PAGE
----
Beth: I’d rather make time for them than for you.
Jane may have left this conversation feeling like Beth didn't care about her. But Beth didn’t hear Jane’s request for help. Beth heard a suggestion to add another commitment to her already busy schedule. She likes Jane and would feel guilty if she had to cancel lunch plans, so she’d rather avoid that possibility. From Beth’s perspective, the conversation went like this:
Jane: I’d like to add more commitments to our busy work day by scheduling time together.
Beth: I’m so overwhelmed right now, I don’t know how I could fit something else in.
Jane: Why don’t you manage your time better?
Beth: I’m just so worried about disappointing you, that I’d rather not try this.
Beth may have left this conversation feeling stressed about Jane's request and worried that she may be letting Jane down in other areas of their working relationship. But the truth is, there was SO MUCH MORE happening in this conversation than either woman realized, and because they missed the opportunity to connect, they left the conversation frustrated, hurt, and feeling more alone.
Healthy Conversations -> Healthy People
A powerful conversation takes a lot of work. It takes concentration on curiosity rather than certainty. It takes self-awareness of our emotions (which comes from self-awareness of our bodies) and the courage to articulate what is really happening inside.
Conversations matter because they are the source of meaning for us. What happens in a conversation translates into what we think about ourselves (who am I?) and our purpose (what value do I bring?).
The best conversations help us not feel alone by making us seen, affirming our value, and letting us contribute. A better conversation for Beth and Jane could look more like this:
Jane: I think our team should have lunch together once a week.
Beth: I feel like we already do that fairly regularly, but maybe it doesn't seem that way to you. Is there some reason you are thinking about this?
Jane: Well, I’m really not taking care of myself right now. I need help taking breaks at work, and I think a planned lunch commitment would make me do it.
Beth: I had no idea that you were having trouble with that, but I definitely want to help. I feel overwhelmed with work right now, so I’m worried I’d have to cancel a lot if we planned a regular lunch date. Is there something else I could do?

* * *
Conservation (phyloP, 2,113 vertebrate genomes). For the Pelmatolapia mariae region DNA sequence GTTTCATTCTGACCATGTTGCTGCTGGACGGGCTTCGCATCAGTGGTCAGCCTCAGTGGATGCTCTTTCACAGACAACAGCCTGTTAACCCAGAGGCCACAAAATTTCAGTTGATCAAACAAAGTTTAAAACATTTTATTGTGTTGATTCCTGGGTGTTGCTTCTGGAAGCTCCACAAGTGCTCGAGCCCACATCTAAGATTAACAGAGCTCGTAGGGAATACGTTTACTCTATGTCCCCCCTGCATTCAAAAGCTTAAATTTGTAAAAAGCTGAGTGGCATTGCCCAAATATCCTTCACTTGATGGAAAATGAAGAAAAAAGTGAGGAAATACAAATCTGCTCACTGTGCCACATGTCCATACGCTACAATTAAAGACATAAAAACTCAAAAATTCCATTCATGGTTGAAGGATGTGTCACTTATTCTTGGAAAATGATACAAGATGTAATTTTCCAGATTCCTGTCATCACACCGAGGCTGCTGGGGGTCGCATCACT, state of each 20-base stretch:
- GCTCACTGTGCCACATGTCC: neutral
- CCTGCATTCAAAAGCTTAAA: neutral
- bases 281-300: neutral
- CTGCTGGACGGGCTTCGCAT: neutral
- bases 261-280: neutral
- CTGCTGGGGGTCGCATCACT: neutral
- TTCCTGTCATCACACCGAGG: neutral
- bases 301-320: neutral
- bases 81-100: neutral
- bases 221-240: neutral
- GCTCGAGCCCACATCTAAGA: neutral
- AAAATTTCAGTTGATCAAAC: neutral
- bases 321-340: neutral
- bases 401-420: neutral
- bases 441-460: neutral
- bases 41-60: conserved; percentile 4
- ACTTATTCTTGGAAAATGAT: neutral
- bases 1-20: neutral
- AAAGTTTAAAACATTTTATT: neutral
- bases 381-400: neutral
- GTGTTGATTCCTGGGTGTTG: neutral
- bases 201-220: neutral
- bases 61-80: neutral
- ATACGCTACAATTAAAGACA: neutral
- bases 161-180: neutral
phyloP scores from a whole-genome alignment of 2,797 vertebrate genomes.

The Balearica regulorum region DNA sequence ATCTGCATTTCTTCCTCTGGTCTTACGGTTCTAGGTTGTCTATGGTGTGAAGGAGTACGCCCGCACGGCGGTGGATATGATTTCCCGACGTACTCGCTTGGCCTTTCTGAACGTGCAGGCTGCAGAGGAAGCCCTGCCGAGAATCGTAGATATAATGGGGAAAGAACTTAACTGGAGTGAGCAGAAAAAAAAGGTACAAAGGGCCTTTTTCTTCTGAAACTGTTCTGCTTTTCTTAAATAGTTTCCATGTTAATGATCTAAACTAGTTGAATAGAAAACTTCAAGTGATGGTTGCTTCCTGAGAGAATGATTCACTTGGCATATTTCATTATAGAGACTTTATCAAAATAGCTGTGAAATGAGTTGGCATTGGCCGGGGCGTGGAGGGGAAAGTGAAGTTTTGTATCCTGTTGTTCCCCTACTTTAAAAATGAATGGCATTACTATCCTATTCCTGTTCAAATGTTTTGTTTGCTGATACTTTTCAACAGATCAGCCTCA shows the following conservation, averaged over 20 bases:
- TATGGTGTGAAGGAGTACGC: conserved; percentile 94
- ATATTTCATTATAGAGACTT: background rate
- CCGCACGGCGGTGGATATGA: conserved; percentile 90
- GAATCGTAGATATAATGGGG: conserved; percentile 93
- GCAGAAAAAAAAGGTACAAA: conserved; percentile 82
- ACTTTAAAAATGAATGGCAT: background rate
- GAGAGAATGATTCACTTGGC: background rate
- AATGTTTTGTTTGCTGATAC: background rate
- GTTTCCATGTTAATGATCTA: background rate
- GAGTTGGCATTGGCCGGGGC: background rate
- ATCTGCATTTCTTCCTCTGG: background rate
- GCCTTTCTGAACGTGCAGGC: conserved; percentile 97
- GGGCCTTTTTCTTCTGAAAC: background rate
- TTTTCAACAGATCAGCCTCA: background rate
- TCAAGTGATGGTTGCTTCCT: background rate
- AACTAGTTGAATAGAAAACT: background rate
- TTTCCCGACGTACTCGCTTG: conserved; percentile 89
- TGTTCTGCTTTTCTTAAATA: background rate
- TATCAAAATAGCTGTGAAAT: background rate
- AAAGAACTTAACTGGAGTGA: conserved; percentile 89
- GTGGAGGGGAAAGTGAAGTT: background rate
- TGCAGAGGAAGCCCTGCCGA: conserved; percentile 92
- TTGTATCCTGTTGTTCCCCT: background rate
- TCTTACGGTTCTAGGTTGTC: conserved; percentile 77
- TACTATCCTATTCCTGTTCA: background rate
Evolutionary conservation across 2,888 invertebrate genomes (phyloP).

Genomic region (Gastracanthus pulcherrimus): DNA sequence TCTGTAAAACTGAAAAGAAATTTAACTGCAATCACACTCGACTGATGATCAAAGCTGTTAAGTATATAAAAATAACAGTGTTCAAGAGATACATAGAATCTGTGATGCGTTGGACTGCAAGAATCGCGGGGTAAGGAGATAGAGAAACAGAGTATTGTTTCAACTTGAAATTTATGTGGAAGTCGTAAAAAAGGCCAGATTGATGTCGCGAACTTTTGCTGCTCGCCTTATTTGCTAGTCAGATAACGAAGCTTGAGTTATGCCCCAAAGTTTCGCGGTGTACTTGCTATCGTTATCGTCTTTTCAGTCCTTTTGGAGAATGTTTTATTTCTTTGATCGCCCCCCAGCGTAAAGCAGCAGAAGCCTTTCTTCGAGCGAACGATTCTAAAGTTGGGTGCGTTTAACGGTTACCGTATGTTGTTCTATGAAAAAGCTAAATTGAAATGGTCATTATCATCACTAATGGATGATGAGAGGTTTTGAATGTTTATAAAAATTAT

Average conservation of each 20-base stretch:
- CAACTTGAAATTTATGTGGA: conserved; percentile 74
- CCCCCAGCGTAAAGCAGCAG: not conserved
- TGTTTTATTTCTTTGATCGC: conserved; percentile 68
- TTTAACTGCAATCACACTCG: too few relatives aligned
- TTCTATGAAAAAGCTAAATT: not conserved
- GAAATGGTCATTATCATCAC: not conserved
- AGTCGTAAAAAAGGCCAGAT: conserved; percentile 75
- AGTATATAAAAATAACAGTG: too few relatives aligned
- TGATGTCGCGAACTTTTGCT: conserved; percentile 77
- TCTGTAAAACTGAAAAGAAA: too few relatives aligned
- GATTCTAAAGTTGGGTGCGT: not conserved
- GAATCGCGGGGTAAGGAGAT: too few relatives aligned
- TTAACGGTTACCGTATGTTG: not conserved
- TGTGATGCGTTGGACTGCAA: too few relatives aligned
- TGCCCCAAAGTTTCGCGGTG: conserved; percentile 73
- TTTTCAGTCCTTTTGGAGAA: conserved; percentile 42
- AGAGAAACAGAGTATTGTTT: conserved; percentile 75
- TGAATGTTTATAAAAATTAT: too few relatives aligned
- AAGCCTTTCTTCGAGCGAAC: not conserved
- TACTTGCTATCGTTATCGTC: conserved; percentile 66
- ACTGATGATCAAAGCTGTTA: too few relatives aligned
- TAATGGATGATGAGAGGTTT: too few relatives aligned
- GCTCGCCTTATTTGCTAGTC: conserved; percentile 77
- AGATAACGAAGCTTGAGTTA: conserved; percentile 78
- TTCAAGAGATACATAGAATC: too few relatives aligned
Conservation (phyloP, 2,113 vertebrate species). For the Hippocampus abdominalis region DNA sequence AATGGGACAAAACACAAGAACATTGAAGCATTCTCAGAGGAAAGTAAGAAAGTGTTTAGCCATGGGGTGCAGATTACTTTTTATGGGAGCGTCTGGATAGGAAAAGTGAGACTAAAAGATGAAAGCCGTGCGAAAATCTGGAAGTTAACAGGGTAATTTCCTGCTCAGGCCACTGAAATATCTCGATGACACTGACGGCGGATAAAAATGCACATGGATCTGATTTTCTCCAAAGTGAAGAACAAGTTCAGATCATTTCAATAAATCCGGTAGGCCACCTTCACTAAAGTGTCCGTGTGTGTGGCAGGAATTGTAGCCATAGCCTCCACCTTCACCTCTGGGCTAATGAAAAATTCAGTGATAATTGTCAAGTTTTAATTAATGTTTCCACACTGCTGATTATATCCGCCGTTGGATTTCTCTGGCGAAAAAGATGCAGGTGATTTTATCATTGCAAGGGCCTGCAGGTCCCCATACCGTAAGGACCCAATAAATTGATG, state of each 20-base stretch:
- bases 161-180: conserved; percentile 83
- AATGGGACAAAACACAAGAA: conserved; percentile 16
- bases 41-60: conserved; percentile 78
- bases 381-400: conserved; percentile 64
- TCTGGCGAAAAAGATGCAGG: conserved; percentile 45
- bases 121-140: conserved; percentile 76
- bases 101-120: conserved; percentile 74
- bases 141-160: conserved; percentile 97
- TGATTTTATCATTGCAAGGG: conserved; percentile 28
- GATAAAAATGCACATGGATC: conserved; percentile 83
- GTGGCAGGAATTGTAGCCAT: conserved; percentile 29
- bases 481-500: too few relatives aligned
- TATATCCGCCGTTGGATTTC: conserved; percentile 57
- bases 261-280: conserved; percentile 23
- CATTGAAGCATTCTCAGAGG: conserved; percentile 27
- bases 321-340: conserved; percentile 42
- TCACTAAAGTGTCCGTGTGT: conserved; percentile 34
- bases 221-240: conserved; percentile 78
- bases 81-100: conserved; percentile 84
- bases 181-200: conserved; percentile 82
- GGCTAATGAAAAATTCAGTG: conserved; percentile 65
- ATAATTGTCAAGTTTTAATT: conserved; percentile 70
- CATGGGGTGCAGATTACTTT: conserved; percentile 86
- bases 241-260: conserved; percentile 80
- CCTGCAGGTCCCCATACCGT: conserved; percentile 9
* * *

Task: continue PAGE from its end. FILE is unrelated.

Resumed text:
Jane: I totally get it. I don’t want to add to your schedule! Would you be able to just remind me to take a break and maybe push me out of the office once in a while?
Jane: And is there any way I could help lighten your load?
Can you imagine the difference between how Beth and Jane feel after this conversation? What might be different in their workplace, in their relationship, after this?
Something magical happens when we are willing to expose our true thoughts and when the other person is willing to truly listen. When we are really seen, our entire bodies open up to possibilities. We can be more creative, more courageous, when we believe that others are for us.
There [are] patterns about human interactions that we all share, patterns that have to do with how conversations make us healthy or unhealthy…
To be healthy, human beings need to connect, belong, and be strong. We must learn to have strong points of view, have a voice, and to partner with others…
When we choose an action that moves us toward connecting with others, we physically excite different sets of neurons [in our brains] and ignite new ways of thinking.”
Do you want to have conversations that connect, inspire, and transform?
I just completed six months of enhanced coach training in Conversational Intelligence with Judith Glaser, and I am passionate about spreading these skills to every leader possible.
To do this, I offer FREE 90-MINUTE calls with mission-driven leaders who want to improve the quality of their conversations at home and in their work.
What could one powerful conversation change for you? Are you willing to find out? Click the button below and let's get started!